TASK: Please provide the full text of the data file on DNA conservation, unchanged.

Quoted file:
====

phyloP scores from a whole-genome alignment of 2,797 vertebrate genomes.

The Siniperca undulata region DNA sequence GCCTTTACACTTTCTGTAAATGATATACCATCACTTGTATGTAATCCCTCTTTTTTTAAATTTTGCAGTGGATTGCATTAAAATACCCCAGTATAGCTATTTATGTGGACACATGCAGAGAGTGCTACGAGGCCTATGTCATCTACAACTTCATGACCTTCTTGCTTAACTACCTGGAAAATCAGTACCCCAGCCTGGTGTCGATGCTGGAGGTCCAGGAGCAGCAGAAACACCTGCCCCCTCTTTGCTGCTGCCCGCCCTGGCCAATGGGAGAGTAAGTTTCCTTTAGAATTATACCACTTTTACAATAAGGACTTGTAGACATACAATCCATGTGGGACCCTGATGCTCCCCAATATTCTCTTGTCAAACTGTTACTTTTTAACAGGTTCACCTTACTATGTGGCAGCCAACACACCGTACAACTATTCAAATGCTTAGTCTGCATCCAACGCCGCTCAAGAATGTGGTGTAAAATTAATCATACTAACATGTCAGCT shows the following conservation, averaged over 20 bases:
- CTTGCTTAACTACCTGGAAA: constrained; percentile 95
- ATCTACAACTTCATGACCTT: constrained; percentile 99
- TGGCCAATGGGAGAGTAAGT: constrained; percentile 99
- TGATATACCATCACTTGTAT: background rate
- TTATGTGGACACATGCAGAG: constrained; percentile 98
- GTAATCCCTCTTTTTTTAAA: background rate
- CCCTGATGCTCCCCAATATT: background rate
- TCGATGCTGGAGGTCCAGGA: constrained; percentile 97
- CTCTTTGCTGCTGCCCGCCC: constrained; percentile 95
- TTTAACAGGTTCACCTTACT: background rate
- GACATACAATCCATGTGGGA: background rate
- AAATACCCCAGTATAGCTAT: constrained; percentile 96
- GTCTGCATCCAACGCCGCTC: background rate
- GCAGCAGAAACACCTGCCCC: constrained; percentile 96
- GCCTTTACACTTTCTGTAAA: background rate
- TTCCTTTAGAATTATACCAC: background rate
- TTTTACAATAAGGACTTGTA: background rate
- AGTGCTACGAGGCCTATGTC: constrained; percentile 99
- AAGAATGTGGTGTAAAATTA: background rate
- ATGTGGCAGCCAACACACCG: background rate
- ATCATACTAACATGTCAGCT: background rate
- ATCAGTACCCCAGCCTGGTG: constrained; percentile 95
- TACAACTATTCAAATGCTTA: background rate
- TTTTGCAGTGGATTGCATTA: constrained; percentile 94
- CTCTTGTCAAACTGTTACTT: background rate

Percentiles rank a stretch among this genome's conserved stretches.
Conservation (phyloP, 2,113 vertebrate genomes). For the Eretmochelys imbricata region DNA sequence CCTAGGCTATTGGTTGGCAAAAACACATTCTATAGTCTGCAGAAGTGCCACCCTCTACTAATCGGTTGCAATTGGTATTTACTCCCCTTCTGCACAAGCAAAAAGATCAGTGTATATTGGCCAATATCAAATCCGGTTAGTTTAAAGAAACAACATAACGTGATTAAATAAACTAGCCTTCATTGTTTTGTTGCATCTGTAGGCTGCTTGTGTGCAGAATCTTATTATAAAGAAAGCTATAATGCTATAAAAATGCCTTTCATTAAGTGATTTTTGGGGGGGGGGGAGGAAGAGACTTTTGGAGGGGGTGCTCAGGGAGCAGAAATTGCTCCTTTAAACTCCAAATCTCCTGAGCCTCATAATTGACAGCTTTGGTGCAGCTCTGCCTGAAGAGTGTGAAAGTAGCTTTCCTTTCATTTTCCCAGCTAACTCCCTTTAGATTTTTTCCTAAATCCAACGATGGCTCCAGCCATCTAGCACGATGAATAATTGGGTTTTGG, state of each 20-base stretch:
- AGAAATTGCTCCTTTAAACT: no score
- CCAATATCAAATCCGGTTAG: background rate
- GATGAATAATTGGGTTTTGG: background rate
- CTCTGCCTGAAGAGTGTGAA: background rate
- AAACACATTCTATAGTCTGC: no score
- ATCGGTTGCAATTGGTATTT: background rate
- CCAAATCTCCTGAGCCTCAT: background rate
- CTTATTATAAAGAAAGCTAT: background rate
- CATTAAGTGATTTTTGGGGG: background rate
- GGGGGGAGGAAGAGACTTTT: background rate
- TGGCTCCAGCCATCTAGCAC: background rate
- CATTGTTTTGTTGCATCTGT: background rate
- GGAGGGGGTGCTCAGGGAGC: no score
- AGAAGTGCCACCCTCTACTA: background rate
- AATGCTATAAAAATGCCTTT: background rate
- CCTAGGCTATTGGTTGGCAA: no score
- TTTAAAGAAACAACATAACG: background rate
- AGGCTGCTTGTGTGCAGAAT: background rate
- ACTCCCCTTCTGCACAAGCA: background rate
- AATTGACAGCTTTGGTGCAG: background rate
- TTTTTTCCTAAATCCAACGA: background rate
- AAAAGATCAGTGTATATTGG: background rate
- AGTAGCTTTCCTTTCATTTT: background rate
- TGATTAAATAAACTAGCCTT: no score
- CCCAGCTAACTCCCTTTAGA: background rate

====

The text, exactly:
phyloP scores from a whole-genome alignment of 2,797 vertebrate genomes.

The Siniperca undulata region DNA sequence GCCTTTACACTTTCTGTAAATGATATACCATCACTTGTATGTAATCCCTCTTTTTTTAAATTTTGCAGTGGATTGCATTAAAATACCCCAGTATAGCTATTTATGTGGACACATGCAGAGAGTGCTACGAGGCCTATGTCATCTACAACTTCATGACCTTCTTGCTTAACTACCTGGAAAATCAGTACCCCAGCCTGGTGTCGATGCTGGAGGTCCAGGAGCAGCAGAAACACCTGCCCCCTCTTTGCTGCTGCCCGCCCTGGCCAATGGGAGAGTAAGTTTCCTTTAGAATTATACCACTTTTACAATAAGGACTTGTAGACATACAATCCATGTGGGACCCTGATGCTCCCCAATATTCTCTTGTCAAACTGTTACTTTTTAACAGGTTCACCTTACTATGTGGCAGCCAACACACCGTACAACTATTCAAATGCTTAGTCTGCATCCAACGCCGCTCAAGAATGTGGTGTAAAATTAATCATACTAACATGTCAGCT shows the following conservation, averaged over 20 bases:
- CTTGCTTAACTACCTGGAAA: constrained; percentile 95
- ATCTACAACTTCATGACCTT: constrained; percentile 99
- TGGCCAATGGGAGAGTAAGT: constrained; percentile 99
- TGATATACCATCACTTGTAT: background rate
- TTATGTGGACACATGCAGAG: constrained; percentile 98
- GTAATCCCTCTTTTTTTAAA: background rate
- CCCTGATGCTCCCCAATATT: background rate
- TCGATGCTGGAGGTCCAGGA: constrained; percentile 97
- CTCTTTGCTGCTGCCCGCCC: constrained; percentile 95
- TTTAACAGGTTCACCTTACT: background rate
- GACATACAATCCATGTGGGA: background rate
- AAATACCCCAGTATAGCTAT: constrained; percentile 96
- GTCTGCATCCAACGCCGCTC: background rate
- GCAGCAGAAACACCTGCCCC: constrained; percentile 96
- GCCTTTACACTTTCTGTAAA: background rate
- TTCCTTTAGAATTATACCAC: background rate
- TTTTACAATAAGGACTTGTA: background rate
- AGTGCTACGAGGCCTATGTC: constrained; percentile 99
- AAGAATGTGGTGTAAAATTA: background rate
- ATGTGGCAGCCAACACACCG: background rate
- ATCATACTAACATGTCAGCT: background rate
- ATCAGTACCCCAGCCTGGTG: constrained; percentile 95
- TACAACTATTCAAATGCTTA: background rate
- TTTTGCAGTGGATTGCATTA: constrained; percentile 94
- CTCTTGTCAAACTGTTACTT: background rate

Percentiles rank a stretch among this genome's conserved stretches.
Conservation (phyloP, 2,113 vertebrate genomes). For the Eretmochelys imbricata region DNA sequence CCTAGGCTATTGGTTGGCAAAAACACATTCTATAGTCTGCAGAAGTGCCACCCTCTACTAATCGGTTGCAATTGGTATTTACTCCCCTTCTGCACAAGCAAAAAGATCAGTGTATATTGGCCAATATCAAATCCGGTTAGTTTAAAGAAACAACATAACGTGATTAAATAAACTAGCCTTCATTGTTTTGTTGCATCTGTAGGCTGCTTGTGTGCAGAATCTTATTATAAAGAAAGCTATAATGCTATAAAAATGCCTTTCATTAAGTGATTTTTGGGGGGGGGGGAGGAAGAGACTTTTGGAGGGGGTGCTCAGGGAGCAGAAATTGCTCCTTTAAACTCCAAATCTCCTGAGCCTCATAATTGACAGCTTTGGTGCAGCTCTGCCTGAAGAGTGTGAAAGTAGCTTTCCTTTCATTTTCCCAGCTAACTCCCTTTAGATTTTTTCCTAAATCCAACGATGGCTCCAGCCATCTAGCACGATGAATAATTGGGTTTTGG, state of each 20-base stretch:
- AGAAATTGCTCCTTTAAACT: no score
- CCAATATCAAATCCGGTTAG: background rate
- GATGAATAATTGGGTTTTGG: background rate
- CTCTGCCTGAAGAGTGTGAA: background rate
- AAACACATTCTATAGTCTGC: no score
- ATCGGTTGCAATTGGTATTT: background rate
- CCAAATCTCCTGAGCCTCAT: background rate
- CTTATTATAAAGAAAGCTAT: background rate
- CATTAAGTGATTTTTGGGGG: background rate
- GGGGGGAGGAAGAGACTTTT: background rate
- TGGCTCCAGCCATCTAGCAC: background rate
- CATTGTTTTGTTGCATCTGT: background rate
- GGAGGGGGTGCTCAGGGAGC: no score
- AGAAGTGCCACCCTCTACTA: background rate
- AATGCTATAAAAATGCCTTT: background rate
- CCTAGGCTATTGGTTGGCAA: no score
- TTTAAAGAAACAACATAACG: background rate
- AGGCTGCTTGTGTGCAGAAT: background rate
- ACTCCCCTTCTGCACAAGCA: background rate
- AATTGACAGCTTTGGTGCAG: background rate
- TTTTTTCCTAAATCCAACGA: background rate
- AAAAGATCAGTGTATATTGG: background rate
- AGTAGCTTTCCTTTCATTTT: background rate
- TGATTAAATAAACTAGCCTT: no score
- CCCAGCTAACTCCCTTTAGA: background rate